How about you, moms & dads, what other values and things do you teach your kids? Feel free to share it with us!

Two years ago, I wrote an article about depression and entrepreneurship. Looking back, nothing much has changed. Every now and then, I still get bouts of depression because of the challenges I face. But somehow it’s comforting to know that I’m not alone in this struggle.

Depression is a leading cause of ill health and disability in many countries all over the world. It is the most common mental health problem worldwide, with an estimated 300 million people suffering from it. Without the proper assistance, depression can lead to more complications, and ultimately death by suicide. In fact, suicide was the second leading cause of death among 15 to 29-year-olds around the world in 2015.

We Filipinos rarely talk about mental health and depression. Often, we brush it aside as just a ‘phase’ or a ‘feeling’. But in recent studies, approximately 3.3 Million Filipinos suffer from anxiety and depressive disorders. And only one in three cases usually asks for professional help.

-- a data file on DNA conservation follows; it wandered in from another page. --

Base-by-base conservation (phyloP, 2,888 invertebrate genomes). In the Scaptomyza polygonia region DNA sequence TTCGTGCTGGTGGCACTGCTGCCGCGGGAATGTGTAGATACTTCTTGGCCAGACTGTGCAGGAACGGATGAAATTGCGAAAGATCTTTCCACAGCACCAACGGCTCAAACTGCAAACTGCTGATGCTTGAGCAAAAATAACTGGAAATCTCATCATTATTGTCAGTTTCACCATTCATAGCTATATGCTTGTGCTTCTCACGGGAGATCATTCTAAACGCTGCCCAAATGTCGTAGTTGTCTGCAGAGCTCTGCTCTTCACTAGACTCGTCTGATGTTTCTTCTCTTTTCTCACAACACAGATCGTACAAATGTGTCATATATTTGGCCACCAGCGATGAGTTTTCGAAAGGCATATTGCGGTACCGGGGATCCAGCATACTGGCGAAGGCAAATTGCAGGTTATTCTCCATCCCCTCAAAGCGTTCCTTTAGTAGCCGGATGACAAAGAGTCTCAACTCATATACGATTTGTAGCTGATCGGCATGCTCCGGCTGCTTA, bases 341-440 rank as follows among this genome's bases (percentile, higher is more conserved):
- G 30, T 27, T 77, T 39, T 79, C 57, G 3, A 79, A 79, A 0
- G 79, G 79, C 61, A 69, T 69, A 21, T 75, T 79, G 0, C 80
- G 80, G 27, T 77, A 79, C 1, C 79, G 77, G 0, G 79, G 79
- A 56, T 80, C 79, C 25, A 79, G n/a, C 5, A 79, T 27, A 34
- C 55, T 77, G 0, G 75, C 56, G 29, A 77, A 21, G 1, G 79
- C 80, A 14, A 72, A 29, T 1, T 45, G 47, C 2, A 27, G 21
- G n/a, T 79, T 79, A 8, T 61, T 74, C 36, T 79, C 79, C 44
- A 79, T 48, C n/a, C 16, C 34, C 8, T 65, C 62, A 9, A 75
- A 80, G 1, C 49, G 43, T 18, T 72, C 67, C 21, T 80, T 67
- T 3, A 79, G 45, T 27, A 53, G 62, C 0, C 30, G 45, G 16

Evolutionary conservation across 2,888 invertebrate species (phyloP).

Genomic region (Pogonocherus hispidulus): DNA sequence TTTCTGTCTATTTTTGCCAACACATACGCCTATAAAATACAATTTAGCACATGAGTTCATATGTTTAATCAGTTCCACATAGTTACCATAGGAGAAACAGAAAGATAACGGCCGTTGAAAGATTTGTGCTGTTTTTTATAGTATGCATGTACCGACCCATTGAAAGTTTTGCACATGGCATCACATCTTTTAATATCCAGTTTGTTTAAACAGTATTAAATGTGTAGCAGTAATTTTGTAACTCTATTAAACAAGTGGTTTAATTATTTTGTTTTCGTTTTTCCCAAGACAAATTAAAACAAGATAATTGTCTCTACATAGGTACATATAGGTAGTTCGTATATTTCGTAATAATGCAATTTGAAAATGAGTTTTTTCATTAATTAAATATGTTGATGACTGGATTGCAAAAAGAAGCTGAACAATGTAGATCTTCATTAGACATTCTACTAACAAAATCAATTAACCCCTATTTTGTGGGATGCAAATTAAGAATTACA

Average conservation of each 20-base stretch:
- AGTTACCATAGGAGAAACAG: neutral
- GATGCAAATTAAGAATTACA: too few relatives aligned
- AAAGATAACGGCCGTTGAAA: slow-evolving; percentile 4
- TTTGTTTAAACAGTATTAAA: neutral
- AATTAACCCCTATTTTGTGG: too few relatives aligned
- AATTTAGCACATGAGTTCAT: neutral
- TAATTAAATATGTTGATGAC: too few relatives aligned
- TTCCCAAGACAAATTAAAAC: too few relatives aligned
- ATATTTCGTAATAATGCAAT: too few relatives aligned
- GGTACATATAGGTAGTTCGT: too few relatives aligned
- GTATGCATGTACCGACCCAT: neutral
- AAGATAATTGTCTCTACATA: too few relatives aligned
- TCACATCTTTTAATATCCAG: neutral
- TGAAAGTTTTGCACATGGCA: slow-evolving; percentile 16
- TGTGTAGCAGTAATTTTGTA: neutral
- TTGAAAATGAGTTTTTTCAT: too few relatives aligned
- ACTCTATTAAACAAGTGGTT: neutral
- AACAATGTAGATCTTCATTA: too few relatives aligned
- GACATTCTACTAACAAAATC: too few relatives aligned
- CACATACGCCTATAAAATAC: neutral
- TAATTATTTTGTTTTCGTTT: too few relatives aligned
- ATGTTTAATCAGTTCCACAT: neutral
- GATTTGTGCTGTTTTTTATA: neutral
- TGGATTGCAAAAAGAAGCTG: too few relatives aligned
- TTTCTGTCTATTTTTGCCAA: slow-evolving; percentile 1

But what’s most alarming is, depression in children seem to be increasing in number too. Children as young ten and twelve years old have been noted to die by suicide.

Unlike depression in adults, it can be difficult to spot in children and teenagers. So here are some telltale signs that your child is suffering from depression according to Psychology Today:

  • Frequent vague, nonspecific physical complaints such as headaches, muscle aches, stomach aches, or tiredness
  • Frequent absence from school or poor performance in school
  • Talk of or efforts to run away from home
  • Outbursts of shouting, complaining, unexplained irritability, or crying
  • Being bored
  • Lack of interest in playing with friends
  • Alcohol or substance abuse
  • Social isolation, poor communication
  • Fear of death
  • Extreme sensitivity to rejection or failure
  • Increased irritability, anger, or hostility
  • Reckless behavior
  • Difficulty with relationships

There are many factors that may cause depression. Research shows that it might likely result from a combination of genetic, biochemical, environmental, and psychological factors.